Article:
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Employment Law News As part of our commitment to assist and educate employees in fighting back against the abusive employment practices of employers, we offer a broad range of information about employment law news for employees.

Medical Leave and the Coronavirus

Gavel And Stethoscope On Book

Having litigated claims made under the Family and Medical Leave Act (FMLA) for decades, our Marion County, Florida, retaliation lawyers know that FMLA and paid sick leave rights are vital for Florida workers. These rights are triggered when they are most needed, such as during the current coronavirus pandemic. The federal government is dragging its feet in passing measures aimed to protect workers during these troubled times, but certain emergency laws have, thankfully, passed and been signed into law.

On March 19, 2020, the President signed into law the Families First Coronavirus Response Act, which includes the Emergency Family and Medical Leave Expansion Act (Expansion Act) and Emergency Paid Sick Leave Act (Sick Leave Act). The law requires that employers update their FMLA and sick leave policies by April 2, 2020, and comply with the rules imposed by the new regulations. Learn more about both provisions of the new law below.

Emergency Family and Medical Leave Expansion Act

Under the Expansion Act, employers must add coronavirus-related illness to their list of qualifying reasons for FMLA leave. Employers must provide partial paid leave for employees who must take sick leave for an illness related to the coronavirus. Employees can take FMLA leave starting from 15 days after the date of enactment until December 31, 2020. The Expansion Act applies to all employers with fewer than 500 employees and all public employers, with certain exemptions, and applies to any worker who has been employed for at least 30 calendar days by that employer.

The scope of the act is, unfortunately, quite narrow: Paid coronavirus-FMLA leave is available only if an employee is unable to work (or telework) because they need to care for their minor child due to school or daycare closure, or if their child’s usual care provider is unavailable, as a result of a public health emergency declared by a federal, state, or local authority. A qualifying employee can take up to 12 weeks of coronavirus-FMLA leave and must have job protection and partial pay (at least two-thirds of the employee’s regular pay up to $200/day and $10,000 total). The first ten days may be unpaid.

Emergency Paid Sick Leave Act
The Sick Leave act applies to the same employers as the Expansion Act. It covers any employee who is unable to work or telework for any of the following reasons:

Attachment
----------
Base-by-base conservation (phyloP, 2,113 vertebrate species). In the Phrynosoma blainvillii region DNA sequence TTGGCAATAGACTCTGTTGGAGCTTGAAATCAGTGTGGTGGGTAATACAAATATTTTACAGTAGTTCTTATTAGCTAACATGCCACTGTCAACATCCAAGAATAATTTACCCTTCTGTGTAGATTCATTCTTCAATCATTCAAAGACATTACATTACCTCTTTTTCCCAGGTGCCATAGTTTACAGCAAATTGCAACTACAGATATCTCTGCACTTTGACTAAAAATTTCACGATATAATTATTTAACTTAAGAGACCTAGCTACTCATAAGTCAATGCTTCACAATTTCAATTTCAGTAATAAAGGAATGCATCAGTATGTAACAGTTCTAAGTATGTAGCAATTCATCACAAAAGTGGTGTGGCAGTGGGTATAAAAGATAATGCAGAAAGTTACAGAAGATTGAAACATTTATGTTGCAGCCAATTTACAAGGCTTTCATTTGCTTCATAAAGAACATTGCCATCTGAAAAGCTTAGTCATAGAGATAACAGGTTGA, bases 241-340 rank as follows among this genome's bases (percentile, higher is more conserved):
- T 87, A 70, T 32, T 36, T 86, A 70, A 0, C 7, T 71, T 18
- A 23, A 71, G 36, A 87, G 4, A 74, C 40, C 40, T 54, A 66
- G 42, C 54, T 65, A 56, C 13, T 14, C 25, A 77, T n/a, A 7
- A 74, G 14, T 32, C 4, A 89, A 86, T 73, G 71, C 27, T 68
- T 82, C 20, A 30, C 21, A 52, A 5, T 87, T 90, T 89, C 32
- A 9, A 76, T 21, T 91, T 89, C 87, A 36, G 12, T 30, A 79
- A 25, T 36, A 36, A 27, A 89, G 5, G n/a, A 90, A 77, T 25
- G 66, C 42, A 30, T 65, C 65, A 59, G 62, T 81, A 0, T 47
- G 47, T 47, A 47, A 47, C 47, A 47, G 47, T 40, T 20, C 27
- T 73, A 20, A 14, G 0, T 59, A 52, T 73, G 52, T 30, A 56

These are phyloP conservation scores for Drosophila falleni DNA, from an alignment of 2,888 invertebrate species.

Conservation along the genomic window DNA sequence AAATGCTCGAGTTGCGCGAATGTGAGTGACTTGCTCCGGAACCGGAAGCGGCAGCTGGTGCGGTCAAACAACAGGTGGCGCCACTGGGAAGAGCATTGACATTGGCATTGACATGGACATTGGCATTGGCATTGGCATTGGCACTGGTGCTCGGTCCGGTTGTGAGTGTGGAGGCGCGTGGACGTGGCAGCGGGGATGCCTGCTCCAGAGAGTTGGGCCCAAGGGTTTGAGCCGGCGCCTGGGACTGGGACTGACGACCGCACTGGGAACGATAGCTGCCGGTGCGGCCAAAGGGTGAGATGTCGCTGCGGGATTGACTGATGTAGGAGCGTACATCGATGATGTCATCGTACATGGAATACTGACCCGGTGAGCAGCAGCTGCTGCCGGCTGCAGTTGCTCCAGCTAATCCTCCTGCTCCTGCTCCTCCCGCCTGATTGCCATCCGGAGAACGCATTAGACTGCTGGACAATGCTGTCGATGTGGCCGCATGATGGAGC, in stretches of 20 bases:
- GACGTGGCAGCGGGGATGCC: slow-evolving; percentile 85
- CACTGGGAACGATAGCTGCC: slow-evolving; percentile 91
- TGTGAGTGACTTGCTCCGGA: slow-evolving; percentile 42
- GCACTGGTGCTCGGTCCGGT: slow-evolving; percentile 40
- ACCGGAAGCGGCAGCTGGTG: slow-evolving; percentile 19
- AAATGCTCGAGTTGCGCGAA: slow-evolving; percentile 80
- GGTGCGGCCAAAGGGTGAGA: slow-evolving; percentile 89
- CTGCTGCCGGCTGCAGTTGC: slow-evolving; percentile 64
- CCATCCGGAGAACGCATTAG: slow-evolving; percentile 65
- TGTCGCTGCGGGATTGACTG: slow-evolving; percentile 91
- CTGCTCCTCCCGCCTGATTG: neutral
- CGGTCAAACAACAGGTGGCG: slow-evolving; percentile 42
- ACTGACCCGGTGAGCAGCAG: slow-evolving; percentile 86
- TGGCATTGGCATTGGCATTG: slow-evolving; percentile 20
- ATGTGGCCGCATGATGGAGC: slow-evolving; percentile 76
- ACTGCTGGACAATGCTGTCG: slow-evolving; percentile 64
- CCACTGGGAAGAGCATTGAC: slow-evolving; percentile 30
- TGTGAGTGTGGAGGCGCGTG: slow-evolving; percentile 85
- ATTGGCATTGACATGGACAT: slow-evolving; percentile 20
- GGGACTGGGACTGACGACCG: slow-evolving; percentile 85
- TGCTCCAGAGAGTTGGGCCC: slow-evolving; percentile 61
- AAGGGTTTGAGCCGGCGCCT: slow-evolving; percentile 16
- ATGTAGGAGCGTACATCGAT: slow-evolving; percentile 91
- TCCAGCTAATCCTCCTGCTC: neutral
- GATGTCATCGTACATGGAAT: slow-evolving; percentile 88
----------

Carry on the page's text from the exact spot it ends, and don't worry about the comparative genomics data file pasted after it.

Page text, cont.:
• The employee is subject to quarantine or isolation order
  • The employee has been advised by a healthcare provider to self-quarantine due to coronavirus concerns
  • The employee is experiencing symptoms of coronavirus and seeking a diagnosis
  • The employee must care for an individual subject to quarantine
  • The employee must care for their child due to a school or daycare closure
  • The employee is experiencing “any other substantially similar condition specified by” the Secretary of Health and Human Services

Qualified employees are entitled to 80 hours of paid sick time (for full-time employees) and an amount equal to the two-week average for part-time employees. If you have coronavirus concerns, follow any official recommendations by government health officials or from your healthcare provider. If your employer tries to refuse you the leave you are guaranteed under the law, speak with a Florida employee rights attorney for help.

Free Consultation With Citrus County FMLA Lawyers

Based in Ocala, Florida, and representing employees throughout Central Florida, we have substantial experience litigating FMLA and wrongful termination claims. If your FMLA rights have been violated, or if you have questions about your rights under federal and state medical leave laws, please contact our office for a free consultation with our Citrus Florida FMLA attorneys. Our employee rights law firm takes FMLA cases on a contingency fee basis. This means that there are no attorney’s fees incurred unless there is a recovery, and our attorney’s fees come solely from the monetary award that you recover.

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